“I don’t wish him anything ill, but I don’t think he should be awarded this position,” Bialek said in her first public comment about Cain’s nomination. “Instead of being punished, Trump is rewarding him.”
She said she suffered years of “grief and anguish” following her accusation and had a difficult time getting a job because of the publicity.
“I just want him to admit what he did and apologize,” she said. “That’s the thing that still frosts me to this day.”
Two other women did not immediately respond. The fourth accuser remains anonymous. A White House spokesman declined to comment.
Josh McKoon, a former Georgia state senator who has known Cain since the pizza magnate’s unsuccessful 2004 Senate bid, disputed the harassment allegations. He called them an “orchestrated political assassination” against a political novice whose “fresh ideas were really catching fire.”
Joel P. Bennett, formerly an attorney for one of Cain's accusers, pushed back against McKoon's characterization of the women's allegations. He noted that his client, Karen Kraushaar, filed her complaint with the National Restaurant Association in 1999 without publicity.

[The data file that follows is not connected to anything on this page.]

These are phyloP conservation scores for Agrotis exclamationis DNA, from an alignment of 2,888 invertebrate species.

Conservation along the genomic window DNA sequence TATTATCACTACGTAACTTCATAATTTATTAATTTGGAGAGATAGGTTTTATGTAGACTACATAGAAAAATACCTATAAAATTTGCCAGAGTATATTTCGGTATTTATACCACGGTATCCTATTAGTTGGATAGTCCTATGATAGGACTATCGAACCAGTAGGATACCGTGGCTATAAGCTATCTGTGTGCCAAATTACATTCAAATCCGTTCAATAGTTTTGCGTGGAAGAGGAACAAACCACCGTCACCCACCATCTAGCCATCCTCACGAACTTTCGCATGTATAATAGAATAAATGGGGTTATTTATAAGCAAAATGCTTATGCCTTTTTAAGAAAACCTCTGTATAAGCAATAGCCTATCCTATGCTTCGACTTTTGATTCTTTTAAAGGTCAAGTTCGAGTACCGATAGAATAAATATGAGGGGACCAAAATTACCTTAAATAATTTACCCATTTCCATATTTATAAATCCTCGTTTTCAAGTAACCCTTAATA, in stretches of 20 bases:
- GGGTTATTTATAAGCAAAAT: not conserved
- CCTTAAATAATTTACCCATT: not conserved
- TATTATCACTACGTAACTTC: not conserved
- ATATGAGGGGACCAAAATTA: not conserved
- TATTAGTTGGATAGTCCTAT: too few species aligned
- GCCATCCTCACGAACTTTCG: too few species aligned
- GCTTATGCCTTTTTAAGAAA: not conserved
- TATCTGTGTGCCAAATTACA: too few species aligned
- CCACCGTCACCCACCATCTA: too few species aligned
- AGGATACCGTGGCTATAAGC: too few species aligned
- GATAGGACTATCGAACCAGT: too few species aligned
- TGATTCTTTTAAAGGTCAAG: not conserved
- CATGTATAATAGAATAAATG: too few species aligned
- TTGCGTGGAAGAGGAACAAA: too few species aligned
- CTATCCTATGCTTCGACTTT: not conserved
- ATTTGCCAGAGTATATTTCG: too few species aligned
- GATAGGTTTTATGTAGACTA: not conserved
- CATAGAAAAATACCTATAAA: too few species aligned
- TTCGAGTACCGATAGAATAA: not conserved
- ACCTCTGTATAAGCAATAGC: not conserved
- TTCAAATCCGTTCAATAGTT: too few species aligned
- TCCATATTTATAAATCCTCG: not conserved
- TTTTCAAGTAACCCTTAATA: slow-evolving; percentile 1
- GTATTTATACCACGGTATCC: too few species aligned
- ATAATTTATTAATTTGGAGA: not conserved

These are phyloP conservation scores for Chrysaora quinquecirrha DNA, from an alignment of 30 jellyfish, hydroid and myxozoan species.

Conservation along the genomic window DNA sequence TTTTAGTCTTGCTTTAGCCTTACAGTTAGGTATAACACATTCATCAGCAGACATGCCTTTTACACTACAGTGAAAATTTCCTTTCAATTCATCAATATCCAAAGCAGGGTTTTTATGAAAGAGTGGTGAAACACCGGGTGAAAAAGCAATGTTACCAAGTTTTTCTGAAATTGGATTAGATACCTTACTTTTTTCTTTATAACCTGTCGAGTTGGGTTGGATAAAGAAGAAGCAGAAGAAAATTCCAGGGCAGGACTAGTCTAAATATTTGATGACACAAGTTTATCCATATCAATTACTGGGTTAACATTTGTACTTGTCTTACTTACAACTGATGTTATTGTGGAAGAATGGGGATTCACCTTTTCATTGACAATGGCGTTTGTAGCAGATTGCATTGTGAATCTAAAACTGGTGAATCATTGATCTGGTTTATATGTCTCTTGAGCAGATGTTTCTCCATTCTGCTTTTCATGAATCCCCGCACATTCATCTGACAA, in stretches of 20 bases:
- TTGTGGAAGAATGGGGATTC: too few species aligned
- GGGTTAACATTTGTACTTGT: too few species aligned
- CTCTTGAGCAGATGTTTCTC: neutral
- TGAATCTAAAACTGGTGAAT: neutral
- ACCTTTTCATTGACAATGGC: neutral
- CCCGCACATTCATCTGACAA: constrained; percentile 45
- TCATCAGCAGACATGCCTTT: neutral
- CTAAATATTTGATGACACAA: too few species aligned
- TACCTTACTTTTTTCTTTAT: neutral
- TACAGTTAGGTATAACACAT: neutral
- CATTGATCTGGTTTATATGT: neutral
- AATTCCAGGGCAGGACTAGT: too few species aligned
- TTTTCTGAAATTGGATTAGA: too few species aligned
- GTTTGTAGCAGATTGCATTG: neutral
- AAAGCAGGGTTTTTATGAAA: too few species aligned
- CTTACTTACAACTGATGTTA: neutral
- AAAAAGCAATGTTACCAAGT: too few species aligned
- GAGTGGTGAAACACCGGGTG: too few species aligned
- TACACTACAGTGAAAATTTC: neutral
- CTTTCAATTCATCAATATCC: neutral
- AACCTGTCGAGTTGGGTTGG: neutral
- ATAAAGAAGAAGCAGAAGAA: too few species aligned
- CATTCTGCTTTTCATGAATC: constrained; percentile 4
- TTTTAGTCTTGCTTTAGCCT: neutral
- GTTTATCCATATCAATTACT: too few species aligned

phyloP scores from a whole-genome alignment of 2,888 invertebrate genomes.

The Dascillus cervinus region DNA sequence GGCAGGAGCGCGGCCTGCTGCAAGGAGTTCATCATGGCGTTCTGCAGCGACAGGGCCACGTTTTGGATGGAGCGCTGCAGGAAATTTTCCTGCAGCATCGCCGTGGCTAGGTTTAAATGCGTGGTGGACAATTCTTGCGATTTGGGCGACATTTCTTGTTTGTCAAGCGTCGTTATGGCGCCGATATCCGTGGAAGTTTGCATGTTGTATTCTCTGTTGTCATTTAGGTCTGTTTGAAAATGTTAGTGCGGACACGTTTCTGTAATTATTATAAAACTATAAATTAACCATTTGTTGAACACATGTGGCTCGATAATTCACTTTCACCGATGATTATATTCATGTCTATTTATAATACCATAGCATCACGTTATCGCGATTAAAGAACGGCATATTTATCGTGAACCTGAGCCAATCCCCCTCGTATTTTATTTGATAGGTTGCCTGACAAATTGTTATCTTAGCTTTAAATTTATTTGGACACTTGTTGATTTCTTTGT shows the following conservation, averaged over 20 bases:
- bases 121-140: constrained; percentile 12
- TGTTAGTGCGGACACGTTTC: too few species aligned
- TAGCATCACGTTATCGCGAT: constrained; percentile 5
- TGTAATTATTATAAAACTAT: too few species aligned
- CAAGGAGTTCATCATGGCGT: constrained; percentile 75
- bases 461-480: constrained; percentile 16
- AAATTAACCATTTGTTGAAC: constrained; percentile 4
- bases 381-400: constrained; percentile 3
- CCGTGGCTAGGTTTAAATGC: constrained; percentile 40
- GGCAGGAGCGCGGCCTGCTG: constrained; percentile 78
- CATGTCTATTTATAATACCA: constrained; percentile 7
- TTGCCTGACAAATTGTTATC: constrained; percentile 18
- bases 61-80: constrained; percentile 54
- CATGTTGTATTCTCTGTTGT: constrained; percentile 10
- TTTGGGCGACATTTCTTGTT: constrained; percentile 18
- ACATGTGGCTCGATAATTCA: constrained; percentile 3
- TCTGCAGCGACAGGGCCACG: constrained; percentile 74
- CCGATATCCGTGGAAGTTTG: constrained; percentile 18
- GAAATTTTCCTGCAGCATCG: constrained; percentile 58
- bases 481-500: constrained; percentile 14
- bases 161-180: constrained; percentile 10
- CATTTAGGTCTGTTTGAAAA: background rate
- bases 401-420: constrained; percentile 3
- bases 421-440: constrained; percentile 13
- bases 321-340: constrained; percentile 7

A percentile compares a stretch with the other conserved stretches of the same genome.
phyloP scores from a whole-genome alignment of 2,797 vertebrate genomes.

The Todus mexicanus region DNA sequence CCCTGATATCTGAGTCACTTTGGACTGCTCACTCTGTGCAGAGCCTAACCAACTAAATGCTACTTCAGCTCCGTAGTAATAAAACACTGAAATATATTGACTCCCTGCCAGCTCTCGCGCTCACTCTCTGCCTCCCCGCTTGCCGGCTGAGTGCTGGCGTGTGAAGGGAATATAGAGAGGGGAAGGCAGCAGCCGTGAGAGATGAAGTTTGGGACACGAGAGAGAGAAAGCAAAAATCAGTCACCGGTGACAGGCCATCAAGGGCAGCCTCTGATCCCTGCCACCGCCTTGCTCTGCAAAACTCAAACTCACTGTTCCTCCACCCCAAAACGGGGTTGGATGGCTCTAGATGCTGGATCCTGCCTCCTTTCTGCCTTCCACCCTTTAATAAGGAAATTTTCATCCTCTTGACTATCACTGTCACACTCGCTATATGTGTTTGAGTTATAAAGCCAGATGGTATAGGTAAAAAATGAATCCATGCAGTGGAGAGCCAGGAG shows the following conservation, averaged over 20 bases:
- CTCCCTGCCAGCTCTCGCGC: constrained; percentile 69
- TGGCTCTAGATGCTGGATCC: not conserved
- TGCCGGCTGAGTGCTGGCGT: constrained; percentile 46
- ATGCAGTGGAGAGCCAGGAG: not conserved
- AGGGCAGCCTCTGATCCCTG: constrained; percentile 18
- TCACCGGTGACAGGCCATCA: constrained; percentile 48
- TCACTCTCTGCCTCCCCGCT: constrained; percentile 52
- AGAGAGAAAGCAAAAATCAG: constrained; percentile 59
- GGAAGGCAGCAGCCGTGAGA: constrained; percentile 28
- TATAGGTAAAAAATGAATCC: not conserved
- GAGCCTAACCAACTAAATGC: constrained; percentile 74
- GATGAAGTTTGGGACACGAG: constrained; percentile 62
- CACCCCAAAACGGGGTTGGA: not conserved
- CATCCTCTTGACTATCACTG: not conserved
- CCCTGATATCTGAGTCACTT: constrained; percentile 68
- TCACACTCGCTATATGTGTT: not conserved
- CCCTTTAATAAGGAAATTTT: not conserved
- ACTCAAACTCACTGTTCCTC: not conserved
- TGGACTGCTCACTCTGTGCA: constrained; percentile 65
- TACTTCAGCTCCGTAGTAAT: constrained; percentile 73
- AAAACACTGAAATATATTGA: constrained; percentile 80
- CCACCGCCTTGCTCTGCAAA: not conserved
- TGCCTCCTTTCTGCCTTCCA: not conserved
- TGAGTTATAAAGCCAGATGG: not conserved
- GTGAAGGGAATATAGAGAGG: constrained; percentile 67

Reports of Cain’s impending nomination were met with mixed reaction in Congress.
Sen. Sherrod Brown (Ohio), the ranking Democrat on the Banking Committee, suggested Cain and Moore were both underqualified for the Fed board.
"I thought it was a joke at first when I heard that, but I guess it's at least as serious as Stephen Moore," he said. "I'll just leave it at that for now."
Sen. David Perdue (R-Ga.), another Banking Committee member, said he supported Cain. "I think he'd be a great addition; he's a business guy, he's got a great background for it. I know him personally. I think, personally, he'd be a great addition."